Why the Gulf of Mannar is a Marine Biological Paradise?

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Why the Gulf of Mannar is a Marine Biological Paradise?
(Environmental Science and Pollution Research- Jul 2021)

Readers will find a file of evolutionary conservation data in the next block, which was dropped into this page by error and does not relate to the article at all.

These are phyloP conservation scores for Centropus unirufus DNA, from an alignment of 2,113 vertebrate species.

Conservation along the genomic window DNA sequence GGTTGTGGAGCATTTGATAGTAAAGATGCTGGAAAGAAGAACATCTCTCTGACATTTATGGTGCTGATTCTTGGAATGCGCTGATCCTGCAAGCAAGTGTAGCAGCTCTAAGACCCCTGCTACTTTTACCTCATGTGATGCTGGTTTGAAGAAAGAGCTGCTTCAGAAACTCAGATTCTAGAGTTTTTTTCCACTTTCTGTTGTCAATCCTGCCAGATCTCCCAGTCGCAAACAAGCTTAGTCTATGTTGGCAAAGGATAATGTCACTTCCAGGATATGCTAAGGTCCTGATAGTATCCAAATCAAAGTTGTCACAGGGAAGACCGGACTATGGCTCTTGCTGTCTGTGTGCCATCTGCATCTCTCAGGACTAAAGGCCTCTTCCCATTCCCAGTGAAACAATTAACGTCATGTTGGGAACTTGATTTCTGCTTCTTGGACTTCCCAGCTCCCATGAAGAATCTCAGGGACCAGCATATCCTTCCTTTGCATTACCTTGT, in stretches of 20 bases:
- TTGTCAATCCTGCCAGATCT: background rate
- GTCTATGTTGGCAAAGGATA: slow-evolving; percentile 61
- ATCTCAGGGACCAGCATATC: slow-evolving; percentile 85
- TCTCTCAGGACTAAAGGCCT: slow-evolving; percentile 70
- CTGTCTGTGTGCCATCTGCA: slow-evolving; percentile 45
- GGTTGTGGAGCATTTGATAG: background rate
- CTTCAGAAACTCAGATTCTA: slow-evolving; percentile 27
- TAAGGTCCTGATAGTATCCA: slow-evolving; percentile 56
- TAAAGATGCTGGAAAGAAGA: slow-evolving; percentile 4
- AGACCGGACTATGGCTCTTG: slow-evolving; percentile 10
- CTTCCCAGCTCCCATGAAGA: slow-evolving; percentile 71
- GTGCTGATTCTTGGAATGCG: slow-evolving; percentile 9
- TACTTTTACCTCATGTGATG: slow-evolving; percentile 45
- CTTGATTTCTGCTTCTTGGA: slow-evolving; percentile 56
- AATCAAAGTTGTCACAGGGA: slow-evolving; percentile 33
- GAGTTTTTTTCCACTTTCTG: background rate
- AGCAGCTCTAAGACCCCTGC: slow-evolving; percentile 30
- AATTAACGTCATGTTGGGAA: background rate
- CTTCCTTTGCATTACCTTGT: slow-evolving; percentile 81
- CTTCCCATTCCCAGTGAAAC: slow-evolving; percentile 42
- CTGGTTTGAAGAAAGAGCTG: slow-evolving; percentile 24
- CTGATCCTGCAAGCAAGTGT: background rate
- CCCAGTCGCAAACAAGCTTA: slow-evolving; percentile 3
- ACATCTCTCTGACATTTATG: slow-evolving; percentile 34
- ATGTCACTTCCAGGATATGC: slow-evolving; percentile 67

The Gulf of Mannar (GoM), located between India and Sri Lanka, has astonishing faunal richness and diversity. Two oceanographic data sets supplemented with satellite remote sensing observations are discussed here to show the unique ecological setting in the GoM sustaining a rich and diverse fauna. We tested the hypothesis that a specific stretch of a large marine environment behaves differently from the rest of the region due to its peculiar geographical position. Primarily, unlike the adjacent Indian southwestern shelf in the Southeastern Arabian Sea, oxygen deficiency associated with coastal upwelling imparting physiological stress to marine fauna does not occur in the GoM. Secondly, the GoM along the Indian coastline receives an adequate amount of primary (plankton) food from the Arabian Sea and the Bay of Bengal through the advected water associated with the seasonally reversing surface currents. Thirdly, the GoM water has high transparency, aerated sandy seafloor conducive for the growth of diverse corals and much sensitive fauna. All these indicate that an astonishingly rich and diverse aquatic fauna in the GoM is a biological manifestation of a conducive geographical setting and propose that similar other environments worldwide, protected from oxygen deficiency, might also be functioning as a refuge for marine life.